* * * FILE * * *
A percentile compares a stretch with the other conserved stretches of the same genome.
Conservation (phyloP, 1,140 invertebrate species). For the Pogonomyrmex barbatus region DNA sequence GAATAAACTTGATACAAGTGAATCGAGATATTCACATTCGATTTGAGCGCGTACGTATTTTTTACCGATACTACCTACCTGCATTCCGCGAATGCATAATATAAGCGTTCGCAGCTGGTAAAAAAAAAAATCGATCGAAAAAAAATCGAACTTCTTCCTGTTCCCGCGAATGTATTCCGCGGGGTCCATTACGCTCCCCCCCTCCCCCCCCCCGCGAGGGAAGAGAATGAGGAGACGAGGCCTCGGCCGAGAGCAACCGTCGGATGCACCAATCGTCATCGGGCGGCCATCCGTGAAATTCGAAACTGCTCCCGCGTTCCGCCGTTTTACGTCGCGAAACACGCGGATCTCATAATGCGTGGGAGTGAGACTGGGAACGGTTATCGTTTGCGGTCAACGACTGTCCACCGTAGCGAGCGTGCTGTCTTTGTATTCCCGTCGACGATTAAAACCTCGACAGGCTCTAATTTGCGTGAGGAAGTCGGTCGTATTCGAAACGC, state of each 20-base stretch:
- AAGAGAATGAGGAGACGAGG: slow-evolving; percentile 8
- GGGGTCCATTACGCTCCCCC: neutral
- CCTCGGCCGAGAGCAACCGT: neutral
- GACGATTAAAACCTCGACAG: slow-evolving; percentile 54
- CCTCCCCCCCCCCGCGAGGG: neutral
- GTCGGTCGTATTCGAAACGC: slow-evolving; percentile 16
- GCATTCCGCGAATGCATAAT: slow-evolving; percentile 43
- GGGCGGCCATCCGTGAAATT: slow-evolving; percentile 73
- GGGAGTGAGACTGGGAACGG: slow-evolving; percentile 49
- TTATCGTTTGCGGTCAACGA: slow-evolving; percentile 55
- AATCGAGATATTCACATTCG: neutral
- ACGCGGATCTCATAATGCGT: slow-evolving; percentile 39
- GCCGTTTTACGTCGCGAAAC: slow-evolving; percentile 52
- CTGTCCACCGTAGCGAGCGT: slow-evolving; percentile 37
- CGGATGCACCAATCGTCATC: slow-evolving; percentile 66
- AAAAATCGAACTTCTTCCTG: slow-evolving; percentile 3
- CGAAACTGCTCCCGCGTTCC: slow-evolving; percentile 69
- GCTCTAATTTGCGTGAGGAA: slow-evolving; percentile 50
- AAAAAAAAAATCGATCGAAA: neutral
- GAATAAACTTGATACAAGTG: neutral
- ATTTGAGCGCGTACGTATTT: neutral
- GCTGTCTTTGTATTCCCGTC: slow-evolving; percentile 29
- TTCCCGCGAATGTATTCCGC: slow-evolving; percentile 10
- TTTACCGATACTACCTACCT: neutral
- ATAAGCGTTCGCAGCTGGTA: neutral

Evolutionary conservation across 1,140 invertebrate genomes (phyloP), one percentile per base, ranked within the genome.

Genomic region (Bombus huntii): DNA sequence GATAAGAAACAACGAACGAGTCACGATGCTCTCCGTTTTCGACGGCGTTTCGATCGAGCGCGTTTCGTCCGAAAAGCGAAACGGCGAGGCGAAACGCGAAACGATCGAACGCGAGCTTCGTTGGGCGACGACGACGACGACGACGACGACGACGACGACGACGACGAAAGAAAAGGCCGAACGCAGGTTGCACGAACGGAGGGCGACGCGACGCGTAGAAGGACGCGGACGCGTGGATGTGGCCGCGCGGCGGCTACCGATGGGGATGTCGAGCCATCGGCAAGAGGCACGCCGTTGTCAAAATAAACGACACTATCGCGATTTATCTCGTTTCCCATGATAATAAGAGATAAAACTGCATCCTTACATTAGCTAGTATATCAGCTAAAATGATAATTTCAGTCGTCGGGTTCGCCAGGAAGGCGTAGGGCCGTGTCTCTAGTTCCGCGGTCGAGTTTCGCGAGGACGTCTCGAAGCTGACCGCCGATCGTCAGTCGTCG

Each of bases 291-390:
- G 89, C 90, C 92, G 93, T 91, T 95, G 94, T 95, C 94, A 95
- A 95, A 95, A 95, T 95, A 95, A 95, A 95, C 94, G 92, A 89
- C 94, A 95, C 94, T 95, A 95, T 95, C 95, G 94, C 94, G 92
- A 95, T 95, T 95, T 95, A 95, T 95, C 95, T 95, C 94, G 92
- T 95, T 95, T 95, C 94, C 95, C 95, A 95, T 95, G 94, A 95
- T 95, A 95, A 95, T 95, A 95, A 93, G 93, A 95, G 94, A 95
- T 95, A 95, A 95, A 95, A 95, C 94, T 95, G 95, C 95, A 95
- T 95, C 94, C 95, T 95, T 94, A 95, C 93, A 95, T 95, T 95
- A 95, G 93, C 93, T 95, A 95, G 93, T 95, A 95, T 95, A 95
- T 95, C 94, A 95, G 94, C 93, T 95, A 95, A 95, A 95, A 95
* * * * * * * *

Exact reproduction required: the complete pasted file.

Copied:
A percentile compares a stretch with the other conserved stretches of the same genome.
Conservation (phyloP, 1,140 invertebrate species). For the Pogonomyrmex barbatus region DNA sequence GAATAAACTTGATACAAGTGAATCGAGATATTCACATTCGATTTGAGCGCGTACGTATTTTTTACCGATACTACCTACCTGCATTCCGCGAATGCATAATATAAGCGTTCGCAGCTGGTAAAAAAAAAAATCGATCGAAAAAAAATCGAACTTCTTCCTGTTCCCGCGAATGTATTCCGCGGGGTCCATTACGCTCCCCCCCTCCCCCCCCCCGCGAGGGAAGAGAATGAGGAGACGAGGCCTCGGCCGAGAGCAACCGTCGGATGCACCAATCGTCATCGGGCGGCCATCCGTGAAATTCGAAACTGCTCCCGCGTTCCGCCGTTTTACGTCGCGAAACACGCGGATCTCATAATGCGTGGGAGTGAGACTGGGAACGGTTATCGTTTGCGGTCAACGACTGTCCACCGTAGCGAGCGTGCTGTCTTTGTATTCCCGTCGACGATTAAAACCTCGACAGGCTCTAATTTGCGTGAGGAAGTCGGTCGTATTCGAAACGC, state of each 20-base stretch:
- AAGAGAATGAGGAGACGAGG: slow-evolving; percentile 8
- GGGGTCCATTACGCTCCCCC: neutral
- CCTCGGCCGAGAGCAACCGT: neutral
- GACGATTAAAACCTCGACAG: slow-evolving; percentile 54
- CCTCCCCCCCCCCGCGAGGG: neutral
- GTCGGTCGTATTCGAAACGC: slow-evolving; percentile 16
- GCATTCCGCGAATGCATAAT: slow-evolving; percentile 43
- GGGCGGCCATCCGTGAAATT: slow-evolving; percentile 73
- GGGAGTGAGACTGGGAACGG: slow-evolving; percentile 49
- TTATCGTTTGCGGTCAACGA: slow-evolving; percentile 55
- AATCGAGATATTCACATTCG: neutral
- ACGCGGATCTCATAATGCGT: slow-evolving; percentile 39
- GCCGTTTTACGTCGCGAAAC: slow-evolving; percentile 52
- CTGTCCACCGTAGCGAGCGT: slow-evolving; percentile 37
- CGGATGCACCAATCGTCATC: slow-evolving; percentile 66
- AAAAATCGAACTTCTTCCTG: slow-evolving; percentile 3
- CGAAACTGCTCCCGCGTTCC: slow-evolving; percentile 69
- GCTCTAATTTGCGTGAGGAA: slow-evolving; percentile 50
- AAAAAAAAAATCGATCGAAA: neutral
- GAATAAACTTGATACAAGTG: neutral
- ATTTGAGCGCGTACGTATTT: neutral
- GCTGTCTTTGTATTCCCGTC: slow-evolving; percentile 29
- TTCCCGCGAATGTATTCCGC: slow-evolving; percentile 10
- TTTACCGATACTACCTACCT: neutral
- ATAAGCGTTCGCAGCTGGTA: neutral

Evolutionary conservation across 1,140 invertebrate genomes (phyloP), one percentile per base, ranked within the genome.

Genomic region (Bombus huntii): DNA sequence GATAAGAAACAACGAACGAGTCACGATGCTCTCCGTTTTCGACGGCGTTTCGATCGAGCGCGTTTCGTCCGAAAAGCGAAACGGCGAGGCGAAACGCGAAACGATCGAACGCGAGCTTCGTTGGGCGACGACGACGACGACGACGACGACGACGACGACGACGACGAAAGAAAAGGCCGAACGCAGGTTGCACGAACGGAGGGCGACGCGACGCGTAGAAGGACGCGGACGCGTGGATGTGGCCGCGCGGCGGCTACCGATGGGGATGTCGAGCCATCGGCAAGAGGCACGCCGTTGTCAAAATAAACGACACTATCGCGATTTATCTCGTTTCCCATGATAATAAGAGATAAAACTGCATCCTTACATTAGCTAGTATATCAGCTAAAATGATAATTTCAGTCGTCGGGTTCGCCAGGAAGGCGTAGGGCCGTGTCTCTAGTTCCGCGGTCGAGTTTCGCGAGGACGTCTCGAAGCTGACCGCCGATCGTCAGTCGTCG

Each of bases 291-390:
- G 89, C 90, C 92, G 93, T 91, T 95, G 94, T 95, C 94, A 95
- A 95, A 95, A 95, T 95, A 95, A 95, A 95, C 94, G 92, A 89
- C 94, A 95, C 94, T 95, A 95, T 95, C 95, G 94, C 94, G 92
- A 95, T 95, T 95, T 95, A 95, T 95, C 95, T 95, C 94, G 92
- T 95, T 95, T 95, C 94, C 95, C 95, A 95, T 95, G 94, A 95
- T 95, A 95, A 95, T 95, A 95, A 93, G 93, A 95, G 94, A 95
- T 95, A 95, A 95, A 95, A 95, C 94, T 95, G 95, C 95, A 95
- T 95, C 94, C 95, T 95, T 94, A 95, C 93, A 95, T 95, T 95
- A 95, G 93, C 93, T 95, A 95, G 93, T 95, A 95, T 95, A 95
- T 95, C 94, A 95, G 94, C 93, T 95, A 95, A 95, A 95, A 95